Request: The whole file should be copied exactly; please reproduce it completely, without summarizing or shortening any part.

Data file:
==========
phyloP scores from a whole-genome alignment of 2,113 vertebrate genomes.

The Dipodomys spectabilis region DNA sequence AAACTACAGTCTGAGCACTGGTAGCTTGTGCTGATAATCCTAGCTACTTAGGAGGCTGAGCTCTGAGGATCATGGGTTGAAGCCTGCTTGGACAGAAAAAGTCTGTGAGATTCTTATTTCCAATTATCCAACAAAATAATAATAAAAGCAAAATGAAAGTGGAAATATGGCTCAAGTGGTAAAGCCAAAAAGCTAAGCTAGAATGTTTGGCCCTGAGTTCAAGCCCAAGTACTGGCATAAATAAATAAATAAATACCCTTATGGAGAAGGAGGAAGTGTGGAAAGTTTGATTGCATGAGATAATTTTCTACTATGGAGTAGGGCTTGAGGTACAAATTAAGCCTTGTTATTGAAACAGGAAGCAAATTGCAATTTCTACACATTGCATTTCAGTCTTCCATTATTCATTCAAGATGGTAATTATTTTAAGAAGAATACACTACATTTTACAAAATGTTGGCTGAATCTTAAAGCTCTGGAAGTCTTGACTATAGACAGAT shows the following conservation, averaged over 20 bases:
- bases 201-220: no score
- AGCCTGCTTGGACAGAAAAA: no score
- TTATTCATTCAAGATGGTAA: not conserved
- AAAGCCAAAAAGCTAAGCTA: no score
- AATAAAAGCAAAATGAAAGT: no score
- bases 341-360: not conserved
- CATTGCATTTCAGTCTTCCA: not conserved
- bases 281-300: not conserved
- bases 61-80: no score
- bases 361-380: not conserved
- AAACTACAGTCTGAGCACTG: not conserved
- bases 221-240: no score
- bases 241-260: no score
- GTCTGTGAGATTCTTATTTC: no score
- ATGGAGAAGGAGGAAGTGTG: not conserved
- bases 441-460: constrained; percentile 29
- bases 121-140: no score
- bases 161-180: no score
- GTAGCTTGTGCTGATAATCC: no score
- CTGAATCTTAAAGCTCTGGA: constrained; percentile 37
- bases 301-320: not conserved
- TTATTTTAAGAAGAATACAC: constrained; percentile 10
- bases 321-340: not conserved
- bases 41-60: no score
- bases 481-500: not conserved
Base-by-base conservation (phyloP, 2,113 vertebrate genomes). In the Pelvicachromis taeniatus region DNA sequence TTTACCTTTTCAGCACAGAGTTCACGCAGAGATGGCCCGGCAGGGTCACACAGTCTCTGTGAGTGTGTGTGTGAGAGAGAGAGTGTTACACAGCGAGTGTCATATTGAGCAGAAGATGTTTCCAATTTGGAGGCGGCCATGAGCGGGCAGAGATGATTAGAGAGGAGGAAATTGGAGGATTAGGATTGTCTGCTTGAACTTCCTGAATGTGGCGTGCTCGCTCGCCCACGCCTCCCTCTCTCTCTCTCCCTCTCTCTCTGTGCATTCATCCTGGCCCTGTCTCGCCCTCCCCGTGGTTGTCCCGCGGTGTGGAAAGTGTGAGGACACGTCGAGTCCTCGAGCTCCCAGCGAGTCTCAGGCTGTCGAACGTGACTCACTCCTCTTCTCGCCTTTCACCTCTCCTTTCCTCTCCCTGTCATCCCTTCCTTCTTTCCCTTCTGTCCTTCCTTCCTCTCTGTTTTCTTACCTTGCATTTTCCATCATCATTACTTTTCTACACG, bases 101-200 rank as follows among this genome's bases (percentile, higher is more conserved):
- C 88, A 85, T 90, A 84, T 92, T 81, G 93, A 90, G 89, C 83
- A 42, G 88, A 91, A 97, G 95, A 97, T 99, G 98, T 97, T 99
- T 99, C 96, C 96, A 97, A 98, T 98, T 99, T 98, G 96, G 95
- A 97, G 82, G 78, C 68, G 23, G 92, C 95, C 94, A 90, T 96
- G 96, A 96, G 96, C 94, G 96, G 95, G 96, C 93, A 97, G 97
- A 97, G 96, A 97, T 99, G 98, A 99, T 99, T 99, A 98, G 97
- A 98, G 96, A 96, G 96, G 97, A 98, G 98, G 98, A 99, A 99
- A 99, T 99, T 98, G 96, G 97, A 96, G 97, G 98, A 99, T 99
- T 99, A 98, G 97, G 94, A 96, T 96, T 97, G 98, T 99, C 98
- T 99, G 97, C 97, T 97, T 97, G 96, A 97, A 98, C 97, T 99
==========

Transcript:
phyloP scores from a whole-genome alignment of 2,113 vertebrate genomes.

The Dipodomys spectabilis region DNA sequence AAACTACAGTCTGAGCACTGGTAGCTTGTGCTGATAATCCTAGCTACTTAGGAGGCTGAGCTCTGAGGATCATGGGTTGAAGCCTGCTTGGACAGAAAAAGTCTGTGAGATTCTTATTTCCAATTATCCAACAAAATAATAATAAAAGCAAAATGAAAGTGGAAATATGGCTCAAGTGGTAAAGCCAAAAAGCTAAGCTAGAATGTTTGGCCCTGAGTTCAAGCCCAAGTACTGGCATAAATAAATAAATAAATACCCTTATGGAGAAGGAGGAAGTGTGGAAAGTTTGATTGCATGAGATAATTTTCTACTATGGAGTAGGGCTTGAGGTACAAATTAAGCCTTGTTATTGAAACAGGAAGCAAATTGCAATTTCTACACATTGCATTTCAGTCTTCCATTATTCATTCAAGATGGTAATTATTTTAAGAAGAATACACTACATTTTACAAAATGTTGGCTGAATCTTAAAGCTCTGGAAGTCTTGACTATAGACAGAT shows the following conservation, averaged over 20 bases:
- bases 201-220: no score
- AGCCTGCTTGGACAGAAAAA: no score
- TTATTCATTCAAGATGGTAA: not conserved
- AAAGCCAAAAAGCTAAGCTA: no score
- AATAAAAGCAAAATGAAAGT: no score
- bases 341-360: not conserved
- CATTGCATTTCAGTCTTCCA: not conserved
- bases 281-300: not conserved
- bases 61-80: no score
- bases 361-380: not conserved
- AAACTACAGTCTGAGCACTG: not conserved
- bases 221-240: no score
- bases 241-260: no score
- GTCTGTGAGATTCTTATTTC: no score
- ATGGAGAAGGAGGAAGTGTG: not conserved
- bases 441-460: constrained; percentile 29
- bases 121-140: no score
- bases 161-180: no score
- GTAGCTTGTGCTGATAATCC: no score
- CTGAATCTTAAAGCTCTGGA: constrained; percentile 37
- bases 301-320: not conserved
- TTATTTTAAGAAGAATACAC: constrained; percentile 10
- bases 321-340: not conserved
- bases 41-60: no score
- bases 481-500: not conserved
Base-by-base conservation (phyloP, 2,113 vertebrate genomes). In the Pelvicachromis taeniatus region DNA sequence TTTACCTTTTCAGCACAGAGTTCACGCAGAGATGGCCCGGCAGGGTCACACAGTCTCTGTGAGTGTGTGTGTGAGAGAGAGAGTGTTACACAGCGAGTGTCATATTGAGCAGAAGATGTTTCCAATTTGGAGGCGGCCATGAGCGGGCAGAGATGATTAGAGAGGAGGAAATTGGAGGATTAGGATTGTCTGCTTGAACTTCCTGAATGTGGCGTGCTCGCTCGCCCACGCCTCCCTCTCTCTCTCTCCCTCTCTCTCTGTGCATTCATCCTGGCCCTGTCTCGCCCTCCCCGTGGTTGTCCCGCGGTGTGGAAAGTGTGAGGACACGTCGAGTCCTCGAGCTCCCAGCGAGTCTCAGGCTGTCGAACGTGACTCACTCCTCTTCTCGCCTTTCACCTCTCCTTTCCTCTCCCTGTCATCCCTTCCTTCTTTCCCTTCTGTCCTTCCTTCCTCTCTGTTTTCTTACCTTGCATTTTCCATCATCATTACTTTTCTACACG, bases 101-200 rank as follows among this genome's bases (percentile, higher is more conserved):
- C 88, A 85, T 90, A 84, T 92, T 81, G 93, A 90, G 89, C 83
- A 42, G 88, A 91, A 97, G 95, A 97, T 99, G 98, T 97, T 99
- T 99, C 96, C 96, A 97, A 98, T 98, T 99, T 98, G 96, G 95
- A 97, G 82, G 78, C 68, G 23, G 92, C 95, C 94, A 90, T 96
- G 96, A 96, G 96, C 94, G 96, G 95, G 96, C 93, A 97, G 97
- A 97, G 96, A 97, T 99, G 98, A 99, T 99, T 99, A 98, G 97
- A 98, G 96, A 96, G 96, G 97, A 98, G 98, G 98, A 99, A 99
- A 99, T 99, T 98, G 96, G 97, A 96, G 97, G 98, A 99, T 99
- T 99, A 98, G 97, G 94, A 96, T 96, T 97, G 98, T 99, C 98
- T 99, G 97, C 97, T 97, T 97, G 96, A 97, A 98, C 97, T 99